Cale was born in the village of Garnant and studied music at Goldsmiths College (under the tutelage of Aaron Copland) before relocating to New York, where he collaborated with artists affiliated with Fluxus, before founding the Velvets with Lou Reed. He contributed a film of blinking police car lights to a Fluxus festival and often played with La Monte Young and Tony Conrad. His solo career is large and varied, but if I had to narrow it down to three albums I'd say they'd be: Paris 1919 (for his accessible side), Music for a New Society (representing his pricklier side) and Fragments of A Rainy Season as a good career retrospective. The latter is performed live on solo guitar or piano, and features songs spanning the bulk of his career, including his cover of Leonard Cohen's Hallelujah, which became the template for Jeff Buckley's cover, and every one that has followed since (they all omit the same verse that Cale does, as evidence). Fragments has a cover designed by Joseph Kosuth, who is good friends with Cale. Despite being best known for collaborating with Reed, they actually only made three studio records together: the first two VU albums, and the under-appreciated reunion record Songs for Drella, a tribute to Andy Warhol.

He has also worked with Patti Smith, Terry Riley, the Stooges, Siouxie and the Banshees, Jonathan Richman and the Modern Lovers, Brian Eno and countless others. His 1999 autobiography is titled What's Welsh for Zen?

Cale said he was "surprised and honoured" to be invited to represent Wales. He added, intriguingly: "It offers an occasion to address certain pernicious issues in my background that had lain dormant for so long. There are certain experiences uniquely suited to the exorcism of mixed media and I am grateful for this opportunity to address them."

Saturday, December 13, 2008

A Drink To Us (When We're Both Dead) Launch Date

On Sunday December 21st from 3 to 6pm we will be launching the complete edition at MKG127 (127 Ossington Ave). The edition size is 25 (plus one artist proof), meaning there will be 12 released in North America (thru MKG) and 12 available for the rest of the world (through Glenfiddich).

A representative from Glenfiddich will be on hand, serving up Scotch.

Please join us.

Thursday, December 11, 2008

Amazing Underground Ant Colony

Scientists take a Rachel Whitereadesque casting of an ant colony:

Tuesday, December 9, 2008

Start your countdown at eleven

Scientists report that the earth is very gradually slowing down, throwing clocks out of synch. To compensate for this, the year 2008 will be one second longer than the year before. This time adjustment, a leap-second, will be added to December 31st, New Year's Eve, at 23:59:59, Coordinated Universal Time.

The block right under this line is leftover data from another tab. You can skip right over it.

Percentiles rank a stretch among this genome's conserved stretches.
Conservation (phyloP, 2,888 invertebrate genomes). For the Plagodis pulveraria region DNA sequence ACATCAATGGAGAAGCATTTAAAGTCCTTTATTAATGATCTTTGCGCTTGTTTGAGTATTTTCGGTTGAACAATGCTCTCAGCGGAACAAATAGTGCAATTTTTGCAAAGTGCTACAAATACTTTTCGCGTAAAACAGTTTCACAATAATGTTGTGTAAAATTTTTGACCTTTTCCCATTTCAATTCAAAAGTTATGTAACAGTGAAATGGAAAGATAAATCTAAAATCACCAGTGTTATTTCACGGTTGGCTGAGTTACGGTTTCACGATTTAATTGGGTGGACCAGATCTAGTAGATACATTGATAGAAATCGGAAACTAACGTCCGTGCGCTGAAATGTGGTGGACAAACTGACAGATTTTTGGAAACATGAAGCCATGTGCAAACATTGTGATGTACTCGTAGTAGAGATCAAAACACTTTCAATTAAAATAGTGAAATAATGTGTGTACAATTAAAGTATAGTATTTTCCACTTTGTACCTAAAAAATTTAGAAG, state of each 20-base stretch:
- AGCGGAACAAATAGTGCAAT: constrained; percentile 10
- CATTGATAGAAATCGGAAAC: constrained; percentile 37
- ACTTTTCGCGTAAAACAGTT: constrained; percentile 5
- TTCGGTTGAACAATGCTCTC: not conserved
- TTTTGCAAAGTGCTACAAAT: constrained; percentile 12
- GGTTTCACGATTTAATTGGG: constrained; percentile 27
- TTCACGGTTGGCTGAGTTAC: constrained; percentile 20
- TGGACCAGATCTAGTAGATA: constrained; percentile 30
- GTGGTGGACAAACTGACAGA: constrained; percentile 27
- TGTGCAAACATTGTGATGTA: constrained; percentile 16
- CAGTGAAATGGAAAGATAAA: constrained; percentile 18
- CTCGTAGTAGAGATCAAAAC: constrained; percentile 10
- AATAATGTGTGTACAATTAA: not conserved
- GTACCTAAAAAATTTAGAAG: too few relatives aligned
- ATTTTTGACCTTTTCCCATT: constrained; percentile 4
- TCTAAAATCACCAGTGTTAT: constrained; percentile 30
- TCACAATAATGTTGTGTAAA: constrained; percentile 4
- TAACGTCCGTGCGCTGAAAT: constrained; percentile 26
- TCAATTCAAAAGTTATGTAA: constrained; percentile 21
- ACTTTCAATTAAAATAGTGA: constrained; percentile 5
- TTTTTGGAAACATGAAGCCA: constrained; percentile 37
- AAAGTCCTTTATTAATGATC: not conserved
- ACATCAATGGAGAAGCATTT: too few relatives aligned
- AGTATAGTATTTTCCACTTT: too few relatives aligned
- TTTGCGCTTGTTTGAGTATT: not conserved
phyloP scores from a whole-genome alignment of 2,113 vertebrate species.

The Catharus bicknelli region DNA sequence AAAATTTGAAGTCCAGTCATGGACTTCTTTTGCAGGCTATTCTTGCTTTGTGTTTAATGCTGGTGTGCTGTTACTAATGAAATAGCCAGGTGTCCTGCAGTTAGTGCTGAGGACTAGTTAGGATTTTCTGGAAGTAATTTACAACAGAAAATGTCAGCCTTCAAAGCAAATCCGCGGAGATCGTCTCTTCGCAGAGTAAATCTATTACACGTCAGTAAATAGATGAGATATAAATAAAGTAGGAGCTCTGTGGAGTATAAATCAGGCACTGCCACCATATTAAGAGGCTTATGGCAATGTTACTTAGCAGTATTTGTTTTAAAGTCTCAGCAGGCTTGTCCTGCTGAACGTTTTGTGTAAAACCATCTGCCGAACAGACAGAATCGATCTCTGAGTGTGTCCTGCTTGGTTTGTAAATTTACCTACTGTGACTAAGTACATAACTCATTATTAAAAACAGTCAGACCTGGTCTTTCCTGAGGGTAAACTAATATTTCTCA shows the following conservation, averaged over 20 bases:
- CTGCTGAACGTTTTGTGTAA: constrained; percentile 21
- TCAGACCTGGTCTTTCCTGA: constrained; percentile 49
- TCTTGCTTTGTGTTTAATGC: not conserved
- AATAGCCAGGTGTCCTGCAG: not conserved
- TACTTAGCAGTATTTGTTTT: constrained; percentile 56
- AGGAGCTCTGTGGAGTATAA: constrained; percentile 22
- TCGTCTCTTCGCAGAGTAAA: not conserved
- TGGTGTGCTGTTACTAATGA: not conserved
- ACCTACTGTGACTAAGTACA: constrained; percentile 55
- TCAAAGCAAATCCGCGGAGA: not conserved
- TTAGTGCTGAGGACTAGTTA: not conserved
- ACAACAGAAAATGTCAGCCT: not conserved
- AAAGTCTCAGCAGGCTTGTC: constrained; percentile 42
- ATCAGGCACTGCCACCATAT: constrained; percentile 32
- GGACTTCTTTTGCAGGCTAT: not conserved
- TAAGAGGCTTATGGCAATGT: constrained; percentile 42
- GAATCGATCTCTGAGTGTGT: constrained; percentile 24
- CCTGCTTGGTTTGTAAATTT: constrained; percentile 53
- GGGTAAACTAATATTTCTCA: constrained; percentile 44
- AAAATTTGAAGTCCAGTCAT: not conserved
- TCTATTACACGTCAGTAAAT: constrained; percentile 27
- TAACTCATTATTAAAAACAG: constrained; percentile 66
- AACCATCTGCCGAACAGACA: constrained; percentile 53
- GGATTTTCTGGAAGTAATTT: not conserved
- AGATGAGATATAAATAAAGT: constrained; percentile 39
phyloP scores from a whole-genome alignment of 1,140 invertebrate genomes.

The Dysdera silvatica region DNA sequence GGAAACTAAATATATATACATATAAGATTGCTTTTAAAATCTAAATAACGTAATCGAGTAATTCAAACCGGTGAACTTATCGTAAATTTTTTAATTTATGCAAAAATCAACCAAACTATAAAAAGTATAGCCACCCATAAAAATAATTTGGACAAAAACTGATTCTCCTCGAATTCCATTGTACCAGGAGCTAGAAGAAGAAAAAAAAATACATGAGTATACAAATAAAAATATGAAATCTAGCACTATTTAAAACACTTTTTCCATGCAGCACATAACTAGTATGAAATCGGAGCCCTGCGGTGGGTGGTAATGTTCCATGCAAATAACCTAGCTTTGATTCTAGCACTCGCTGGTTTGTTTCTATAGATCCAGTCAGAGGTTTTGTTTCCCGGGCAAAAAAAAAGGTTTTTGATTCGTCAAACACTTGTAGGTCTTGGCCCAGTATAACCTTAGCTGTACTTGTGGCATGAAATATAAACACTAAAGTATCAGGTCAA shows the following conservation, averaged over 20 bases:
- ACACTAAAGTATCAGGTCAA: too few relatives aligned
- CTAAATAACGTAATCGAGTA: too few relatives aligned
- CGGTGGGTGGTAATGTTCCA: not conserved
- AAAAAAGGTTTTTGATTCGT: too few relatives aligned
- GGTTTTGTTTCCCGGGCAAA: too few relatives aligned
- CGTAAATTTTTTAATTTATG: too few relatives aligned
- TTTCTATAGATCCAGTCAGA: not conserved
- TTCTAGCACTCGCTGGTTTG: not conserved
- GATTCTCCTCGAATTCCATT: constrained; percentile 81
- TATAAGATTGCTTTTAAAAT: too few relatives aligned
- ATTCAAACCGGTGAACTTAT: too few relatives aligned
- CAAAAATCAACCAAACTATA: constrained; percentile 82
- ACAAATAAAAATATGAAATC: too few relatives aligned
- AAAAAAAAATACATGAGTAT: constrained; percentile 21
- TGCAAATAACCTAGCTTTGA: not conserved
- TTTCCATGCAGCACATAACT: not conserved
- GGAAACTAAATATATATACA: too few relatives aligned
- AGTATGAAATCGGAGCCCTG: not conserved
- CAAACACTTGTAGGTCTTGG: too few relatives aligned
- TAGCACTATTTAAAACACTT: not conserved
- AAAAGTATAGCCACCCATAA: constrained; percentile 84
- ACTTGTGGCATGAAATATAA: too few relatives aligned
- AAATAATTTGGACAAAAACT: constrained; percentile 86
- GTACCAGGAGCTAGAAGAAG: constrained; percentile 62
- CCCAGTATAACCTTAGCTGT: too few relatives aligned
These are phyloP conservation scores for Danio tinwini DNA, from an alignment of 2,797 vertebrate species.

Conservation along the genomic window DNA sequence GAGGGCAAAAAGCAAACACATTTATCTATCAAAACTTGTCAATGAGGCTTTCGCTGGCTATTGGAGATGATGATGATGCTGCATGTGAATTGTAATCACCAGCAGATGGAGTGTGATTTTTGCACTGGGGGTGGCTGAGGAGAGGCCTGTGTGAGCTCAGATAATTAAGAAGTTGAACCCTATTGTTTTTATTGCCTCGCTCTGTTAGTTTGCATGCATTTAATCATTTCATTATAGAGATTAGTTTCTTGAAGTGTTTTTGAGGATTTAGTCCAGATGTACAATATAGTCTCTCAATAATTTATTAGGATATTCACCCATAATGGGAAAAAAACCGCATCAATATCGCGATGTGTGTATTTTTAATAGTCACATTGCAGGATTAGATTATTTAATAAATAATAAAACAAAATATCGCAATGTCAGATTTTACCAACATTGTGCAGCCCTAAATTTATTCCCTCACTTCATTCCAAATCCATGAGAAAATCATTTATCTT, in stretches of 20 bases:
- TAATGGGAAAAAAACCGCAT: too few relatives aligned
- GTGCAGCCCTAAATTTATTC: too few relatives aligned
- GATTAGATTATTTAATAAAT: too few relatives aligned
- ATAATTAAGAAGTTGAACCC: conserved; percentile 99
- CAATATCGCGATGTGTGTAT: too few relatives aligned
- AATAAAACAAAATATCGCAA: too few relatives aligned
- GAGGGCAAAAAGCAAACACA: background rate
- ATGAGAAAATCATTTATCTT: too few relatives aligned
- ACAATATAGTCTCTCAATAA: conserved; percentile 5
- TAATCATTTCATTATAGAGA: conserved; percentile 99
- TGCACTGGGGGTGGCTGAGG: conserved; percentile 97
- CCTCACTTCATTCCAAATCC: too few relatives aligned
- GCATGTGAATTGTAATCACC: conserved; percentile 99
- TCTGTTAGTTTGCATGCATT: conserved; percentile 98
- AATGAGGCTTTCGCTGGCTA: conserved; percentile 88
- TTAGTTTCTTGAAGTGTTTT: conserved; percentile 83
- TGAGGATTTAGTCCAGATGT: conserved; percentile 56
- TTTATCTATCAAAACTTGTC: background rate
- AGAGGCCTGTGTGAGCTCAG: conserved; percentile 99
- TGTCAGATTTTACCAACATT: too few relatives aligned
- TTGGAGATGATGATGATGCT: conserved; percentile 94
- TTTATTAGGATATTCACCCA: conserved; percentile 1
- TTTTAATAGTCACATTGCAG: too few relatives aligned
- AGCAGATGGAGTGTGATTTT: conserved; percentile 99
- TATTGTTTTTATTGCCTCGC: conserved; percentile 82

The planet's rotation around the sun takes 365.2422, which we round down for the sake of simplicity. The extra day in February of leap years compensates for this, more or less. Leap seconds function similarly - they are added (or removed) at the request of the International Earth Rotation and Reference Systems Service. The last addition was December 31st, 2005.

Monday, December 8, 2008

Bailout, Mercer Member show

Mercer Union's annual member exhibition opens this week, with the closing party/sale happening on the 18th. As always, it's hosted by Misha Glouberman and all works sell for the exact same price (this year $149.99) on a first come, first served basis. In previous years line-ups formed as early as three hours in advance. Artists this year include Katie Bethune-Leamen, Fastw├╝rms, Harrell Fletcher, Kristan Horton, Jen Hutton, Micah Lexier, Roula Partheniou, Jon Sasaki and many others.

I'm including an 8 x 10 print of the above photo, which I took in Scotland of the books I was reading about the future. I particularly liked reading predictions of one hundred years into the future from fifty years in the past.

George Brecht, RIP

Artforum today reports that George Brecht, one of my favorite artists, died on Friday. The story doesn't seem to have hit any other English language news sources (at least based on Google and Yahoo News searches), which is unfortunate, given his influence.

Brecht was one of the most important of the artists working under the banner of Fluxus. I consider his publication Wateryam to be one of the three essential Fluxus publications (alongside An Anthology, edited by La Monte Young and Jackson Mac Low, and Yoko Ono's Grapefruit). Originally published in June 1963, the boxed work contained small printed cards containing "event scores". These works were developed after Brecht attended John Cage's Experimental Music Composition classes at the New School for Social Research in New York. Brecht took the classes with Fluxus/Pop Artist Robert Watts, Al Hansen (grandfather of Beck) and Allan Kaprow, whose "happenings" were the antithesis of the simple gestures that the "event scores" suggested. Kapprow praised Brecht as having "an understanding of an intimate situation was far greater than mine" and added "He became a leader; and immediately he influenced not only me, but everybody else: Jackson Maclow, Higgins, Hansen. George Segal stopped by, and so did Dine, Whitman and Oldenburg."

Any serious artist book or multiples collection should contain Wateryam. I'd also reccomend his collaborative book with Robert Filliou, Games at the Cedilla. It's the best of the excellent Something Else Press books, documenting the year that Brecht and Filliou ran a store which sold "anything that contained a cedilla, and anything that did not". Henry Martin's An Introduction to the Book of the Tumbler on Fire contains excellent interviews and images, but it is hard to come by. More recently Gagosian published a decent monograph. I think they've sold out, too, but a few can be found on the secondary market at reasonable prices.